Friday, April 24, 2020

Fed official uncertain how economy will fare during the coronavirus crisis

From: Ron


Thank you.

Kashkari gives direct answers regarding the integrity of the banking system.
Based upon review of independent economists not associated with the Fed. or Treasury I would disagree with a few minor points.

There never was a true recovery from the 2009 "Great Recession" as Kashkari claims.
There was an insolvency problem.
The Fed. at that time created money but the underlying debt including at that time approximately one trillion in total derivatives worldwide was never addressed.

Eleven years later total debt private and public has quadrupled including hypothecation of collateral

In essence the same collateral is now being used to secure multiple debts.

In addition,total derivative value worldwide could be as high as one quadrillion.

This is never discussed in TV.

Kashkari discusses corporate debt and lack of confidence but the much larger problem affecting Americans is government debt.

Governments at all levels are insolvent.

The US admits to $23 Trillion($23,000 billion) in debt.

The Federal government has signed on to $212 Trillion in obligations such as SS and Medicare
(Source Professor Kotikoff ; Princeton Dept. of Economics).

There is an additional $23 Trillion missing from HUD and DOD over a ten year period.
These were made as unexplained adjustments in their yearly budgets.
HUD and DOD budgets are no longer available to the public for different reasons.
(source: Dr. Mark Skidmore; Univ. Of Mich.,Dept. of Economics.)

Total government and private student loan debt is between $1.5- 2 Trillion.
About 15% of student debt is in default.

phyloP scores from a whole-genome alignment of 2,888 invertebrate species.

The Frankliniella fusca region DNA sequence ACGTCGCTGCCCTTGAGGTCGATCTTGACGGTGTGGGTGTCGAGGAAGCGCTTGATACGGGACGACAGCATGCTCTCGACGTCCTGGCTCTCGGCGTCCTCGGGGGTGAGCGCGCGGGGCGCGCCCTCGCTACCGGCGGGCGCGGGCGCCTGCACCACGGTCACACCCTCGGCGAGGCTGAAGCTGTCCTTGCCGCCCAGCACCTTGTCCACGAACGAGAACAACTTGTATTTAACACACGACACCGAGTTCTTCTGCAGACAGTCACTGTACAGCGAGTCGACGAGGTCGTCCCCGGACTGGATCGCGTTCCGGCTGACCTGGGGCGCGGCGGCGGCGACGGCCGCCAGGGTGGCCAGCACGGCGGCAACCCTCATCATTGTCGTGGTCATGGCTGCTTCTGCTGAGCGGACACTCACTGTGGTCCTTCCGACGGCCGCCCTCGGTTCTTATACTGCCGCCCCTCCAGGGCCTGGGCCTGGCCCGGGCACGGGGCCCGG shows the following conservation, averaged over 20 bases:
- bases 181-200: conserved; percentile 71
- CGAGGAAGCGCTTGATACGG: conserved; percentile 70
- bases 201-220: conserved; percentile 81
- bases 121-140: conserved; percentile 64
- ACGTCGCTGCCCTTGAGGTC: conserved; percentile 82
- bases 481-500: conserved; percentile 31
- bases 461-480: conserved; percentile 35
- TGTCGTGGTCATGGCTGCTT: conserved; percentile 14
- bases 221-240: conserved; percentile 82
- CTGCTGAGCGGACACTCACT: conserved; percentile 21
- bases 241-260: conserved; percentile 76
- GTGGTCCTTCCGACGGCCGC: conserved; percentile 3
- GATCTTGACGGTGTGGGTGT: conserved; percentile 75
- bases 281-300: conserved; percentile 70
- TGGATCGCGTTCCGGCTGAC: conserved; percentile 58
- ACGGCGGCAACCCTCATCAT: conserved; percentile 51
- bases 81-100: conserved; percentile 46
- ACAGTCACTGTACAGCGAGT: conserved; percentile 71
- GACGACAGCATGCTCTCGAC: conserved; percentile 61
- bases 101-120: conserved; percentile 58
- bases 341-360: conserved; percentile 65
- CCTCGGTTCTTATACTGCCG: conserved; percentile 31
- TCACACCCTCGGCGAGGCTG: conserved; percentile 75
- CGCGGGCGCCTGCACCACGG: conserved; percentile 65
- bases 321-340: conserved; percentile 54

Perhaps as much as 50 % would be in default but for IBR
(Income Based Repayment whereby the borrower pays as little as $0. per, mo.)
A defacto default?

State and municipal debt is an overlay on this already intractable national debt.
California admitted debt is about $550. billion.
The total state pension deficit is over $One trillion
(source:Brookings Institute).

As Kashkari explains infinite money can be created but what he doesn't mention is at a cost in the value of the dollar.

Historically governments never pay back all their debt.
(Bulgaria did in the early 1930s then went bankrupt shortly thereafter).
Governments create money until confidence is lost in the issuer and the money becomes worthless.

The value of the dollar is currently about 102.
USDX as of this AM and rapidly rising because as the reserve currency most contracts are denominated in dollars and parties to those contracts cannot find enough dollars for their obligations.
At some point the dollar value will be the last currency to collapse as those contracts are breached for lack of payment.

I state all this because simple Fed, money creation is not the entire picture.
If it were so governments could just print as much money as possible for all payment.

What is currently holding the dollar up is money especially from Europe rushing into the US
to avoid a broken EU system including negative interest rates.

Am not a financial advisor but I have taken cash out of banks for tangibles that remain in my possession
( just as the Wells Fargo mgr. was attempting to do.)
Bargains given the current high dollar value.

Leaving all money in banks paying little or no interest may not be wise in my humble opinion.

Couple other points.
Since the end of 2015 depositors under Federal law are now considered unsecured creditors loaning money to the banks.
Banks are no longer viewed as fiduciaries.
As unsecured creditors depositors are last in line at a bankruptcy filing.
FDIC insurance is only funded at about 1.5% of total insured deposits in the US.
In the event of bank failures FDIC would also need to go to the Fed.

Just my thoughts,


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